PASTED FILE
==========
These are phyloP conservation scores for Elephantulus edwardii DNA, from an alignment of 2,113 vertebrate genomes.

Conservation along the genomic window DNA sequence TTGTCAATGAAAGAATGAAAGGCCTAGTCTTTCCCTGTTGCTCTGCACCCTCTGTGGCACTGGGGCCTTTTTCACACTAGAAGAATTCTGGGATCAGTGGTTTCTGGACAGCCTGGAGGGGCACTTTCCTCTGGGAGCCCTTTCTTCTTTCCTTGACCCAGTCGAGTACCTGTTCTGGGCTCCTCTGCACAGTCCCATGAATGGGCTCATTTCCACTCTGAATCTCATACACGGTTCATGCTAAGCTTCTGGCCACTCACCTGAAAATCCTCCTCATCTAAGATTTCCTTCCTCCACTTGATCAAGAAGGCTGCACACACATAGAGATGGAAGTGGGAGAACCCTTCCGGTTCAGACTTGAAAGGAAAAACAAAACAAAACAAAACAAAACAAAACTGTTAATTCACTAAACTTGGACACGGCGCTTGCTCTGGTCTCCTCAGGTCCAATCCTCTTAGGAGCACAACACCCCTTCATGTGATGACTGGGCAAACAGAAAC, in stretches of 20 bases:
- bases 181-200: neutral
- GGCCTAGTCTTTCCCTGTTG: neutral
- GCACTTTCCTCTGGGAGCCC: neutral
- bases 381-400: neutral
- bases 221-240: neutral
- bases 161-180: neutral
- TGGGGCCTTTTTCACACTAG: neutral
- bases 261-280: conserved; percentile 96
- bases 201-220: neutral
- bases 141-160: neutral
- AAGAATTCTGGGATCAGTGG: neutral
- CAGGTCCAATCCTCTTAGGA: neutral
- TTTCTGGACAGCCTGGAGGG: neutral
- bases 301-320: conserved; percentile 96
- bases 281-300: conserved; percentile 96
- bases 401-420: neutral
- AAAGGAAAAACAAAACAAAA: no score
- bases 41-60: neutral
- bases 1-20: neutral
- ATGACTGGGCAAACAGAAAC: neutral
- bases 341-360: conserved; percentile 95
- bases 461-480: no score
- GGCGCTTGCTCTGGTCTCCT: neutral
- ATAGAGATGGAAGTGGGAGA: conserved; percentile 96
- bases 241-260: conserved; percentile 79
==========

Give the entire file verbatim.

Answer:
These are phyloP conservation scores for Elephantulus edwardii DNA, from an alignment of 2,113 vertebrate genomes.

Conservation along the genomic window DNA sequence TTGTCAATGAAAGAATGAAAGGCCTAGTCTTTCCCTGTTGCTCTGCACCCTCTGTGGCACTGGGGCCTTTTTCACACTAGAAGAATTCTGGGATCAGTGGTTTCTGGACAGCCTGGAGGGGCACTTTCCTCTGGGAGCCCTTTCTTCTTTCCTTGACCCAGTCGAGTACCTGTTCTGGGCTCCTCTGCACAGTCCCATGAATGGGCTCATTTCCACTCTGAATCTCATACACGGTTCATGCTAAGCTTCTGGCCACTCACCTGAAAATCCTCCTCATCTAAGATTTCCTTCCTCCACTTGATCAAGAAGGCTGCACACACATAGAGATGGAAGTGGGAGAACCCTTCCGGTTCAGACTTGAAAGGAAAAACAAAACAAAACAAAACAAAACAAAACTGTTAATTCACTAAACTTGGACACGGCGCTTGCTCTGGTCTCCTCAGGTCCAATCCTCTTAGGAGCACAACACCCCTTCATGTGATGACTGGGCAAACAGAAAC, in stretches of 20 bases:
- bases 181-200: neutral
- GGCCTAGTCTTTCCCTGTTG: neutral
- GCACTTTCCTCTGGGAGCCC: neutral
- bases 381-400: neutral
- bases 221-240: neutral
- bases 161-180: neutral
- TGGGGCCTTTTTCACACTAG: neutral
- bases 261-280: conserved; percentile 96
- bases 201-220: neutral
- bases 141-160: neutral
- AAGAATTCTGGGATCAGTGG: neutral
- CAGGTCCAATCCTCTTAGGA: neutral
- TTTCTGGACAGCCTGGAGGG: neutral
- bases 301-320: conserved; percentile 96
- bases 281-300: conserved; percentile 96
- bases 401-420: neutral
- AAAGGAAAAACAAAACAAAA: no score
- bases 41-60: neutral
- bases 1-20: neutral
- ATGACTGGGCAAACAGAAAC: neutral
- bases 341-360: conserved; percentile 95
- bases 461-480: no score
- GGCGCTTGCTCTGGTCTCCT: neutral
- ATAGAGATGGAAGTGGGAGA: conserved; percentile 96
- bases 241-260: conserved; percentile 79